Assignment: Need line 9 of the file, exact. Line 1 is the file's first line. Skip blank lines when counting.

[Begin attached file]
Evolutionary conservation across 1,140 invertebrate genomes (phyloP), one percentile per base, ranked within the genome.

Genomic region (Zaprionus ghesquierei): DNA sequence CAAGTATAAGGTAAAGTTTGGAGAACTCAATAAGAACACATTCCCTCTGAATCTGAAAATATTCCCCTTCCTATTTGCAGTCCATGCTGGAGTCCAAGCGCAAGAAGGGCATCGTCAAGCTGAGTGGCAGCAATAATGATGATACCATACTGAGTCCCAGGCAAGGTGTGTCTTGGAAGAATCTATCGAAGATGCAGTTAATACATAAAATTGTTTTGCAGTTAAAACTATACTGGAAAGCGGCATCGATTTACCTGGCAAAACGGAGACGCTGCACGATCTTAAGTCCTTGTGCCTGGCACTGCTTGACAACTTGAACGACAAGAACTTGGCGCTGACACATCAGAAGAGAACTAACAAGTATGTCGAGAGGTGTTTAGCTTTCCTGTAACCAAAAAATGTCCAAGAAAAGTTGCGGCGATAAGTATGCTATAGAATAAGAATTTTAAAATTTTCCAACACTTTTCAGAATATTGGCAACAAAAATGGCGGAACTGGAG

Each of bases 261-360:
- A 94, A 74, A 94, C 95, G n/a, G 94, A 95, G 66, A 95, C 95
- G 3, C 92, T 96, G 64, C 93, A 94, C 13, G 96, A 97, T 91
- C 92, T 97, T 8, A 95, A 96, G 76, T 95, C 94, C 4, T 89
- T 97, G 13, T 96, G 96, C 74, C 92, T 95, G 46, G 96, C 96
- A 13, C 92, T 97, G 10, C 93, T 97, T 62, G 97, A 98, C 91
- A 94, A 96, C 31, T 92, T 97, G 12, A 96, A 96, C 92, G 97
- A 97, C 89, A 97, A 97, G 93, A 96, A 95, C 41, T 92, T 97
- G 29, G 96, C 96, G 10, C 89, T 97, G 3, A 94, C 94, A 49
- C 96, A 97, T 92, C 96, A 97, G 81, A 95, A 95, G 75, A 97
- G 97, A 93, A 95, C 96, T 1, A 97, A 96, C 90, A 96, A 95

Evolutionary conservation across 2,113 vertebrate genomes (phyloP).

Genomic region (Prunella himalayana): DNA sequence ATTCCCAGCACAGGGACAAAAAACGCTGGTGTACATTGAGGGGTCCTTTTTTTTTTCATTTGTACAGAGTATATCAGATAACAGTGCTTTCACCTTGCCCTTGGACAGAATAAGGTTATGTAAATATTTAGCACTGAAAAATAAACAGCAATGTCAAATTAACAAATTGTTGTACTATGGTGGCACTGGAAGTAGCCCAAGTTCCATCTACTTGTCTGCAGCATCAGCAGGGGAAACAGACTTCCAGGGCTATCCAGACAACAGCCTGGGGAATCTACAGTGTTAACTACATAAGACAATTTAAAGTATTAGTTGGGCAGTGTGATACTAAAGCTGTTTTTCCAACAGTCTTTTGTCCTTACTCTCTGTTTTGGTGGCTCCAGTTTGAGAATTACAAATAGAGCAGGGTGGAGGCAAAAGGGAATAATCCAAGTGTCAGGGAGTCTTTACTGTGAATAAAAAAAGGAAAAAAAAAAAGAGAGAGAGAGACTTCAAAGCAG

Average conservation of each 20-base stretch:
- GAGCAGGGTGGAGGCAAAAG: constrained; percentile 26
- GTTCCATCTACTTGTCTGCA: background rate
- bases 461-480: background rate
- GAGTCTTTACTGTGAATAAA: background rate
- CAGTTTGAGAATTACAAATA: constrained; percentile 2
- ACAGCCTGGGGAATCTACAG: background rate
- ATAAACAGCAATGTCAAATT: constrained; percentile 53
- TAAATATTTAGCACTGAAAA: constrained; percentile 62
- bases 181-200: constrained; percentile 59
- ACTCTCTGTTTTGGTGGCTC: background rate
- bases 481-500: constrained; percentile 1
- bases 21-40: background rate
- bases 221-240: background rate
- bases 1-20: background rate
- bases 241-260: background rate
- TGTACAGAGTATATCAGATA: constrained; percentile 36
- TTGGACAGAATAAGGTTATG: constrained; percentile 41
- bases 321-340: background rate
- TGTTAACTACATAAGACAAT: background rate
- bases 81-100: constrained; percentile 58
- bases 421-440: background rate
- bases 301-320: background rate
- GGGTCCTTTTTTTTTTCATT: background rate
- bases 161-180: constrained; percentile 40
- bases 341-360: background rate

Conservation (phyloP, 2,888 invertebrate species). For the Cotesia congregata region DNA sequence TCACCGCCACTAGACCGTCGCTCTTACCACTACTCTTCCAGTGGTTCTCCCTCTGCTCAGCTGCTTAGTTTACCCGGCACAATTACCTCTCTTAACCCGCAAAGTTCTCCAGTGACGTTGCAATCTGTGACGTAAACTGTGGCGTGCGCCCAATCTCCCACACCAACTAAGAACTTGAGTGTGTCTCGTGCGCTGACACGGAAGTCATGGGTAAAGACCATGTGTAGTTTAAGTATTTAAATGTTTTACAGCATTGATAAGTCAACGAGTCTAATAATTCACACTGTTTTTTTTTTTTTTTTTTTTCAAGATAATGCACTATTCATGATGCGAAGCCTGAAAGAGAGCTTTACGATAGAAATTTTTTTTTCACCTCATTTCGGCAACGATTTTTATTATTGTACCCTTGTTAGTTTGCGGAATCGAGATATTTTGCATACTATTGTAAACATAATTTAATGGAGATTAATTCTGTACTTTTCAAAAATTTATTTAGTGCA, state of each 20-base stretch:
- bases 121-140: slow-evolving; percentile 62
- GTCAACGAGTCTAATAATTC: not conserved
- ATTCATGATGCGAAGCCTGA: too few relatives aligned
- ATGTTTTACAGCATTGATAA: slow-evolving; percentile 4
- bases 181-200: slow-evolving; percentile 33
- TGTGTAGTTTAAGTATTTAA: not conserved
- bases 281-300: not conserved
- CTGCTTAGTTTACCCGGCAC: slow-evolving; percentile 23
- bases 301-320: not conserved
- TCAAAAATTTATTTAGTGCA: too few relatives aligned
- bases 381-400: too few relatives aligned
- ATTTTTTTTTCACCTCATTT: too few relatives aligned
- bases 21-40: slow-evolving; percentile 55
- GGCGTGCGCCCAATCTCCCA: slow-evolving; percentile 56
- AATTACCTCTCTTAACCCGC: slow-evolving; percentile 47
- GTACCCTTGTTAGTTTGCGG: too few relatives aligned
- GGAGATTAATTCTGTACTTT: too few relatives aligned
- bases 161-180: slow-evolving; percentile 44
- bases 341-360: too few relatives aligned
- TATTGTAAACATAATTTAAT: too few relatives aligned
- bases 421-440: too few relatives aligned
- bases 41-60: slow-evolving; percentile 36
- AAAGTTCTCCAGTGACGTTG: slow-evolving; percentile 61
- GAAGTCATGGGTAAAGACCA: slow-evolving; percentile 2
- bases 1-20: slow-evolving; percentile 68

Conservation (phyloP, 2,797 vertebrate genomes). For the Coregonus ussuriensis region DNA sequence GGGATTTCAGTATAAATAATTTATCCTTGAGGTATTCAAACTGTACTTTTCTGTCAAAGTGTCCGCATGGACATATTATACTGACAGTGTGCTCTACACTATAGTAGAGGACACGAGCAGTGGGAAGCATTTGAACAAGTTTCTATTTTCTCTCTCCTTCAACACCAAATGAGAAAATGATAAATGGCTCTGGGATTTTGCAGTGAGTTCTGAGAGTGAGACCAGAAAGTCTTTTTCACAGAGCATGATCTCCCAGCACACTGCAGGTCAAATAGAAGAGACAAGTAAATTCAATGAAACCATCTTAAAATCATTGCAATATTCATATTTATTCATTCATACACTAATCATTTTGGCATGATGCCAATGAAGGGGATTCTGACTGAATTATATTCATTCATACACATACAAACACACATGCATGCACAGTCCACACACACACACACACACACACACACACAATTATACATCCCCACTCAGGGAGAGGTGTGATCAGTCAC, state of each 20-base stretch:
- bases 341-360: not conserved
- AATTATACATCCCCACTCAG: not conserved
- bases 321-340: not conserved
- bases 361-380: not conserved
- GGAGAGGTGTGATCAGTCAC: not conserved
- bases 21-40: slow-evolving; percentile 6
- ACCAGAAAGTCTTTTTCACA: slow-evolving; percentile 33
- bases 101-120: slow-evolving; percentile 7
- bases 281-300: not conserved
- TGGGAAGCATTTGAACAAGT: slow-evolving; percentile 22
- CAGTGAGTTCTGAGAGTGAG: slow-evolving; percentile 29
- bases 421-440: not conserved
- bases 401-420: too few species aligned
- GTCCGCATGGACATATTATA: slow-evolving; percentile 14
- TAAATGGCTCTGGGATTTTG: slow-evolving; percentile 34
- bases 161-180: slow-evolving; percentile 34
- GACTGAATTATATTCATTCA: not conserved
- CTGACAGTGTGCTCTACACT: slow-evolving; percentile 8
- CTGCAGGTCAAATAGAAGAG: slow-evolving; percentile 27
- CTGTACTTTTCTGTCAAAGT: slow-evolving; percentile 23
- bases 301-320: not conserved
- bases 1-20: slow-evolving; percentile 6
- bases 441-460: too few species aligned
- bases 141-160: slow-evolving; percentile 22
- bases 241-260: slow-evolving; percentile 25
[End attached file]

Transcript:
- A 94, A 96, C 31, T 92, T 97, G 12, A 96, A 96, C 92, G 97